Why Community Is More Important Than Ever Before
During times of division, we need unity - and few things are more powerful than travel to connect and bring us together.
As I sit here in Costa Rica my heart is heavy from the events in Charlottesville this past weekend...
I am the Chief of Community for Under30Experiences and I am writing this piece because we are living in a time when more barriers between people are being created - instead of barriers being removed to bring us together.
As a travel company, U30X strongly believes that travel + community brings people together in ways that foster deeper connection.
The beauty of our community is that we connect people. In doing so we are removing barriers, deepening our understanding of other cultures, and providing opportunities for people from different backgrounds to meet others whom they may have otherwise never met.
In creating these experiences, we create space for dialogue.
And, when we talk to one another we build unbreakable bonds.
It is why now, more than any other time, our community is so important and why Under30Experiences is even MORE committed to creating cross-cultural experiences that bring people together while building an inclusive community.
And not just building any kind of a community, but one rooted in empathy, kindness, understanding, and support.
U30X is proud to be at the forefront of this charge and here is how we are doing it:
Providing more opportunities for women to travel solo
No one can deny that female solo travel is on the rise (go ladies!). From a 350% increase of boards for "solo female travel" on Pinterest to the rise of online networks like Girls Love Travel with nearly 500k members, women are seeking out travel experiences now more than any other time.
The Travel Industry Association of America recently reported that the average traveler is a 47 year old woman who wears a size 12 dress - meaning that its not a one size fits all image of who a female solo traveler is.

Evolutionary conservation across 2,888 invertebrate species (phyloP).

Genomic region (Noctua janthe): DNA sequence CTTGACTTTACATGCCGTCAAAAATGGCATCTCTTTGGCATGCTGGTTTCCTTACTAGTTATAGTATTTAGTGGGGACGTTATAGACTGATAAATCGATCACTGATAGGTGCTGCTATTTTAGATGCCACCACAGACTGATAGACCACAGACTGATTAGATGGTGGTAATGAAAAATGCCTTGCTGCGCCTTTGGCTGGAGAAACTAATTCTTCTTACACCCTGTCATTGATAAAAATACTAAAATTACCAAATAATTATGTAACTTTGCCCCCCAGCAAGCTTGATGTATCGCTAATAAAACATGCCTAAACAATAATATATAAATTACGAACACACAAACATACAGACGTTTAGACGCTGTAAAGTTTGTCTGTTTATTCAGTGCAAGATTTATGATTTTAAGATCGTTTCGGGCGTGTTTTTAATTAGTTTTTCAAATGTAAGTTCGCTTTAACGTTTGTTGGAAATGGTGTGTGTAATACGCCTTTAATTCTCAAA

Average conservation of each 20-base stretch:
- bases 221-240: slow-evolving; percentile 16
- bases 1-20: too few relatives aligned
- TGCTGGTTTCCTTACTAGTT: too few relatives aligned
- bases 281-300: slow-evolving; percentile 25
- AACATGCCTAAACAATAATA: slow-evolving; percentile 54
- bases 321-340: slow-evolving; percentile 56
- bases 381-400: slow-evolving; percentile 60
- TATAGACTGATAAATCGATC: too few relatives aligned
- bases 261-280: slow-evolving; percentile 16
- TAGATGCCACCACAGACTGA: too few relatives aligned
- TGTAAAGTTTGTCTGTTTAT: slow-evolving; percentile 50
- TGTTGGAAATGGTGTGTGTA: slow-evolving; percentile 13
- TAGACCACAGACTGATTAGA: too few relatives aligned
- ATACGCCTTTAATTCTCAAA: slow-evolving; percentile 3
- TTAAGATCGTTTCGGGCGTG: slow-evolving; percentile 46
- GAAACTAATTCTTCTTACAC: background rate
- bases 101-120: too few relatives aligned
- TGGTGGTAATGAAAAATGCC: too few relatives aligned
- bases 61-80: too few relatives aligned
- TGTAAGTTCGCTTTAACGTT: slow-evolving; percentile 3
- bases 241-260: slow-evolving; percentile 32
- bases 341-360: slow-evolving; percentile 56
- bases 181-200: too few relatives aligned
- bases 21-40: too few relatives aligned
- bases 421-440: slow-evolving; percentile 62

U30X understands that more and more females want to travel and we encourage all women to seek out their own adventures.
But it doesn't stop at just women
U30X is committed to curating experiences for all people regardless of gender, race, nationality, sexuality, or religion - ensuring that no matter how you self-identify, you will be welcomed and accepted into our community.
Focus on local community exchanges
"You don't have to speak the same language to connect with someone. Souls speak louder than words." - Lindsey Dukes in Peru
From visiting Balinese homes & temples to having a cultural exchanges in Palenque, Colombia - the first freed slave town in the Americas - U30X strives to offer travelers experiences that dig deep within the culture of our host countries.
These exchanges expose our travelers to new ways of thinking about the world.
Hiring a diverse staff
U30X is proud to bring together staff from six countries and multiple ethnic and religious backgrounds. We believe that our diversity contributes to one of best company cultures on the planet.
Commitment to environmental conservation
At a time when the effects of climate change are beginning to be felt and seen, U30X tries to limit our environmental footprint as much as possible.
From requesting travelers use reusable water bottles instead of buying plastic bottles throughout their trip, to staffers buying locally grown food and supporting local businesses, U30X is re-committing our pledge to serving the environment.
Local communities at home
As we often say at U30X "Travel connected us, but community keeps us connected".
Once a trip is over, its just the start of our relationship with our alumni. We continually strive to invest back in our community through local chapter groups, community meetup events, and conversations across many of our Facebook groups.
Travel unites us - and at a time when our nation is divided, travel opens the doors to meeting new people and opening our minds to different ways of living.
We ask that our travelers bring home these lessons and lead by example by being kind, empathic, mindful, and accepting leaders in their home towns.
I leave you with this question: how do we collectively continue to create even more space for kindness and inclusion in our community, in our home towns, and in our country?